# 7805 powered Atmega328 Stops working when input of 7805 exceeds 7volts

I am developing a circuit with atmega328, the MCU is powered by a LM7805. The input of 7805 is given by a variable supply. Till the input of 7805 is 7volts, the output voltage is 4.9volts and current is around .75amps. Now if the input voltage of 7805 is increased, the current also increases and the MCU stops working(sometimes work with being reset after a few seconds), please help me out guys... i need to connect those circuits to my car battery, so it must work with 12volts.

I added capacitors and diodes as per Majenko mentioned. Now the situation is a) The circuit is working at 12V, b) With single C817 , output voltage of mcu is 3.5V, c)I used 56 ohms resistance, which is giving 1.2V to the input of C817, d) The Collector to Emitter resistance of C817 is 1520 ohms when turned on, this is creating a voltage drop of 3volts. e) This output is turning the led on, but being unable to switch the relay.

Circuit Upate

This the modified circuit, which solves the problem. But i have some questions, in the modified circuit if BC547 is used then its not working because the collector voltage which should be around 0.2 remains 1.8 volts, but replacing the BC547 with BC337 solves the problem(Collector voltage becomes around 0.3).

• Have you added capacitors ? Reset problems may be attributed to inadequate current supply. Refer : circuitdiagram.org/images/12-to-5v-converter-circuit.gif Mar 21, 2017 at 7:21
• Maybe thermal protection? Voltage drop on the regulator is 2 volts if you have 7V input and that means `2V * 0.75A = 1.5W` turned into the heat. That means heatsink might be needed to work properly.
– KIIV
Mar 21, 2017 at 7:57
• i have uploaded the circuit diagram, please take a look, and i will try all the hints mentioned above.. Mar 21, 2017 at 8:32
• Do you have a phobia of capacitors? I can see at least 8 that are conspicuous by their absence - maybe more. You seem to have an aversion to diodes as well. Mar 21, 2017 at 10:11
• yeah, its embarrassing , i didnt think that capacitors will be that much important. Anyways i am gonna try it again after attaching the capacitors and diodes. Mar 21, 2017 at 11:19

It looks like the reason for the MCU drawing high current is operating the LEDs in half a dozen optical isolators without current-limiting resistors. The part number of your isolators apparently is PC817, for which the suggested LED current is 5 to 20 mA at about 1.2 to 1.4 forward volts. But if you don't limit the current, they are likely to draw 50 to 100 mA each when turned on. Add a series resistor, say 220 to 330 Ω, in series with each isolator.

At this point, it's possible you may have damaged your ATmega328 by overheating it, due to drawing too much current from its outputs. You probably should run some tests with simple sketches to see if they all work ok.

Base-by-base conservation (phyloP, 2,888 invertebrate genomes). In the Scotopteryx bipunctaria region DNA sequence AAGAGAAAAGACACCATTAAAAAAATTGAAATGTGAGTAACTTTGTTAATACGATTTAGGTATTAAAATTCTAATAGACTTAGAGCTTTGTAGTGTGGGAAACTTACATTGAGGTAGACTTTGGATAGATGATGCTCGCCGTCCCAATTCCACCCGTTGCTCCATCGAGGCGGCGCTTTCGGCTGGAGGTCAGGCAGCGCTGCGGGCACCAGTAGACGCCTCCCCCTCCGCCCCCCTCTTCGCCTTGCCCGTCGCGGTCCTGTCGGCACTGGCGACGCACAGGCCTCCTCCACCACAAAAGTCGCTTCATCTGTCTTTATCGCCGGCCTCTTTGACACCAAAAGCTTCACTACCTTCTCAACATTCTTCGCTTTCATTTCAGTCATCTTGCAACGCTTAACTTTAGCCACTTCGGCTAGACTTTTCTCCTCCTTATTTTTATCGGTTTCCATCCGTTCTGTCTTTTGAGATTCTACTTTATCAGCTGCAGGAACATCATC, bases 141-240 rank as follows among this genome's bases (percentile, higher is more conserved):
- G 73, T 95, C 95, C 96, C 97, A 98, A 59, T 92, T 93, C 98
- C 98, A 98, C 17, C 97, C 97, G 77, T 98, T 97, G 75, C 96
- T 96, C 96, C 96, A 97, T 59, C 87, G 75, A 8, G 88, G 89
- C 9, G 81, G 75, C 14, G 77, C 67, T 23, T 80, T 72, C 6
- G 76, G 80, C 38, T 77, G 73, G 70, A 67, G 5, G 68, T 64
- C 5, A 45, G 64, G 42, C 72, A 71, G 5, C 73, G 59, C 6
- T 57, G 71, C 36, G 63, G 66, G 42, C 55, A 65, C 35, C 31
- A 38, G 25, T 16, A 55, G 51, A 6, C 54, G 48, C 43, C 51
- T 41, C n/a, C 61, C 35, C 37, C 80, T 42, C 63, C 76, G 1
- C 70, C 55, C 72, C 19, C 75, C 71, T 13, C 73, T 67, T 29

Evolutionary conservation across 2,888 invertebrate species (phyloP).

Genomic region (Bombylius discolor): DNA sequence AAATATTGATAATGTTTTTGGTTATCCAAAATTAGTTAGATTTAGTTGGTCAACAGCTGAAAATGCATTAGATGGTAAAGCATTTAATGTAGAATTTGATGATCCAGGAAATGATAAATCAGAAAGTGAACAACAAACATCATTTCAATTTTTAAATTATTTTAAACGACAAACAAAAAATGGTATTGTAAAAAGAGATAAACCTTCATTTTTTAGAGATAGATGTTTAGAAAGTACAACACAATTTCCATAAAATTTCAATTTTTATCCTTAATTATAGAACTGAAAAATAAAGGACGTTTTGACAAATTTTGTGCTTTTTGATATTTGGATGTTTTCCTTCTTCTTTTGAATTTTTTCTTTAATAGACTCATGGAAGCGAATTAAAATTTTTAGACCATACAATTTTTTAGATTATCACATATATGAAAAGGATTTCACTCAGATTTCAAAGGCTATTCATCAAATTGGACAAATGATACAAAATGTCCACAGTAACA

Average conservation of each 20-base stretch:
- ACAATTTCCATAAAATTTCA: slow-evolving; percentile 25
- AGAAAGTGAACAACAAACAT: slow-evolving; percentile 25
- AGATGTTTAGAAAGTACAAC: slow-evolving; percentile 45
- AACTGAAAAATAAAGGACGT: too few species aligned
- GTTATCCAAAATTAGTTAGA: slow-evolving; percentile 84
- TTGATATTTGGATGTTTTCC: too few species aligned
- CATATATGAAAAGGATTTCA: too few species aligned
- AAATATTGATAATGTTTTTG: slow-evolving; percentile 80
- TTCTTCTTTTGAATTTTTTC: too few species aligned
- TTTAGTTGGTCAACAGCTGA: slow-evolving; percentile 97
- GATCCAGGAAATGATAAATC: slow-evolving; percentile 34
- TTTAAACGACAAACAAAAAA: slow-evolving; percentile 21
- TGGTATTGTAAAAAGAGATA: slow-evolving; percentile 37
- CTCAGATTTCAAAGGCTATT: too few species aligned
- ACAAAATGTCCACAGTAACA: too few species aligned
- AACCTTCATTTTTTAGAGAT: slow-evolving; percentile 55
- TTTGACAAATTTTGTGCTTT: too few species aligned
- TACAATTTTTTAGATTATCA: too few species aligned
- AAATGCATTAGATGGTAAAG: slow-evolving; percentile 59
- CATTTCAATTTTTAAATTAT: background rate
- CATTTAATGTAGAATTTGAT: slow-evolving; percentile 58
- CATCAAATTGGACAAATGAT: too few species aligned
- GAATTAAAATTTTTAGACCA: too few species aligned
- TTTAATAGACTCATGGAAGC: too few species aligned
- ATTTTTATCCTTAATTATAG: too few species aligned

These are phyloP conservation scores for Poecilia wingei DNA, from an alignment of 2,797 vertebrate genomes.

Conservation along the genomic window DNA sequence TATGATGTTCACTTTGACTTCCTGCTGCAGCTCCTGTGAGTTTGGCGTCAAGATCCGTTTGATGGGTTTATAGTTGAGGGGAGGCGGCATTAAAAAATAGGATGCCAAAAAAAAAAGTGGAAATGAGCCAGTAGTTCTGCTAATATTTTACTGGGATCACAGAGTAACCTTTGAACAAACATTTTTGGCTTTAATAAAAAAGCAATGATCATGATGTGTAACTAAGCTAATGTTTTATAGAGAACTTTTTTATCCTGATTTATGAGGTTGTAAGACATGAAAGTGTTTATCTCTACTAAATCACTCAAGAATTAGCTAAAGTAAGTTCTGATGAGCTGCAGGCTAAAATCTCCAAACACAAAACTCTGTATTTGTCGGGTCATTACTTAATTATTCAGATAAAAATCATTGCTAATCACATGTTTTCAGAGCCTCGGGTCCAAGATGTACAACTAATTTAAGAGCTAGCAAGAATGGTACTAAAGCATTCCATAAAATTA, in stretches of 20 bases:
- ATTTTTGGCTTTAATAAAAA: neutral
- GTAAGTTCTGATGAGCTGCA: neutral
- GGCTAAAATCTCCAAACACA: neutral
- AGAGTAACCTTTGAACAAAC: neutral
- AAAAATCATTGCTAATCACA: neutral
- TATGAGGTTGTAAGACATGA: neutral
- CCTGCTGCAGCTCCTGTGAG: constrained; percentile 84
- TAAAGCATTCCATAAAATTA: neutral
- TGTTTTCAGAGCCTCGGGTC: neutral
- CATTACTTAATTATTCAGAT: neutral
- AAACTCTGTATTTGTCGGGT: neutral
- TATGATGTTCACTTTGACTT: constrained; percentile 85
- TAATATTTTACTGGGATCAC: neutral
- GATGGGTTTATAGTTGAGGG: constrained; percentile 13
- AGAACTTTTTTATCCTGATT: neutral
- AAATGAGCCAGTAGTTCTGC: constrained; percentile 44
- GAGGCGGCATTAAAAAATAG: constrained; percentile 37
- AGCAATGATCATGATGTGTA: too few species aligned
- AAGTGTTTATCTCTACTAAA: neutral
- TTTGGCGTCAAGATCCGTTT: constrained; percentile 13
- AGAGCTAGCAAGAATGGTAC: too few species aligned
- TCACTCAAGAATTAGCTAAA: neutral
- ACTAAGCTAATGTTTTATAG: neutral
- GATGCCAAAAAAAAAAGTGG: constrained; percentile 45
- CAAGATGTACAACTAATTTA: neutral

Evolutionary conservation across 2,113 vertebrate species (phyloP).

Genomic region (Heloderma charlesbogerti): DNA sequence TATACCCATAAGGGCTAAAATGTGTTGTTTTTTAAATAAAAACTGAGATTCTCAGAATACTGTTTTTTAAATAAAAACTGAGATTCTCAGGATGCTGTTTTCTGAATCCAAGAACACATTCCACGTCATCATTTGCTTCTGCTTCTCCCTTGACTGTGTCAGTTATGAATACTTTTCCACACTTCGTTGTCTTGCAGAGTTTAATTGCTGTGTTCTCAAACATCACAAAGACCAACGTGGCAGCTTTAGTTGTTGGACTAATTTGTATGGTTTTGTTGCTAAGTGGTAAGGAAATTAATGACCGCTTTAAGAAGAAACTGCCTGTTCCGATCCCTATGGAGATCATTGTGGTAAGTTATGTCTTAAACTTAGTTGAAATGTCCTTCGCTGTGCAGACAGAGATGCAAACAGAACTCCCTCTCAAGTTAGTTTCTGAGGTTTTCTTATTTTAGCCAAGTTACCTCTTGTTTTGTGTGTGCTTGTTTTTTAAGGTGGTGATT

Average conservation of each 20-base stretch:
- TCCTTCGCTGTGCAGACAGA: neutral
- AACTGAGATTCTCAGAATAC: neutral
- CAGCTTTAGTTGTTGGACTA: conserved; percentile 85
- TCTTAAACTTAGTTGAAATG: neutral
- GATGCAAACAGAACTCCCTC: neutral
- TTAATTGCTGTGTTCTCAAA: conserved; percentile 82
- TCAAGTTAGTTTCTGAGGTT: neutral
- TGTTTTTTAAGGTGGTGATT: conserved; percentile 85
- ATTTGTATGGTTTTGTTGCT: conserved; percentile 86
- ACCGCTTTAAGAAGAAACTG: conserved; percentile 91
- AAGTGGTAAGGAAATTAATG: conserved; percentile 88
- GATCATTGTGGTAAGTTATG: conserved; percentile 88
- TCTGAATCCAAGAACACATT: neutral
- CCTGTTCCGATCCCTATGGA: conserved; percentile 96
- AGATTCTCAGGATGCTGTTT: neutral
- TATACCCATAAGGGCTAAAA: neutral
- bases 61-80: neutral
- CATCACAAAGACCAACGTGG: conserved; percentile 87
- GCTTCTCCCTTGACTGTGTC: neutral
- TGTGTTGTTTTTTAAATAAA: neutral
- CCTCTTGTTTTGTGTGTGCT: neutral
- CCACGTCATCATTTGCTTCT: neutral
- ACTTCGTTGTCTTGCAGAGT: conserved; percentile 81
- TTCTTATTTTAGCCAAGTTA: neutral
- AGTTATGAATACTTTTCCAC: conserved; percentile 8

Note, it probably would make sense to use a buck regulator rather than a linear regulator in the 12 V environment. MP1584-based buck regulator boards (“Mini DC 4.5~28V to DC 3.3V MP1584 3A Step-down Converter Regulator Module”), about 2x2 cm, are about a dollar on ebay and handle 2 amps typically.

• thaks for your reply, i tried using 220E resistors, but its not working, 56E seems to work fine in the sketches. Also i connected 100E at the sketch, output LED, is glowing , but dimmed, what should i do? Mar 21, 2017 at 10:03
• @SHILADITYADEY, do you have an oscilloscope? If so, check if regulator oscillation (as mentioned by Majenko) is an issue. And/or, use a DVM to check output voltages on several IO pins, on load and off. Also detach an isolator from its IO line, and drive the isolator with different voltages to test if the isolators+relays work by themselves. Also detach 4 isolators+relays from the circuit and see if you have enough current to drive the remaining 2 (to check if problem is just too much load, or some wiring error, or a design problem). Mar 21, 2017 at 15:13
• Also, a 'glowing , but dimmed' LED either is at low current or is turning on/off rapidly. Easy to check with a scope, not so easy with a DVM; possibly detectable by sweeping it across your field of vision. Low current may be a result of high resistance (eg damaged IO lines) or low voltage. Low voltage can be caused by shorts or low-resistance loads, or by power-supply oscillation. Mar 21, 2017 at 15:24
• gonna do it today and let you know Mar 22, 2017 at 12:44
• found out it was problem with the excessive current 817Cs are taking from controller. New modified circuit solved it. Thanku for the help. Mar 23, 2017 at 5:52

There are a number of basic but vitally important components missing from your schematic. Namely input and output capacitors on the voltage regulators, which would result in oscillation and thus overheating (which would then shut them down through thermal overload), decoupling capacitors on the main chip, reverse biased diodes across the relay coils (maybe as well a small capacitor would be beneficial in parallel), and resistors to limit the current through your opto isolators.

Here is a version of your schematic with the missing components added in red. I have omitted the values - your job is to read the datasheets and work out the correct values to use.

• Thanks @Majenko for your help, I am gonna try it and give you feedback.. thanks again. Mar 21, 2017 at 11:20
• I added capacitors and diodes as per Majenko mentioned. Now the situation is a) The circuit is working at 12V, b) With single C817 , output voltage of mcu is 3.5V, c)I used 56 ohms resistance, which is giving 1.2V to the input of C817, d) The Collector to Emitter resistance of C817 is 1520 ohms when turned on, this is creating a voltage drop of 3volts. e) This output is turning the led on, but being unable to switch the relay. Mar 22, 2017 at 5:48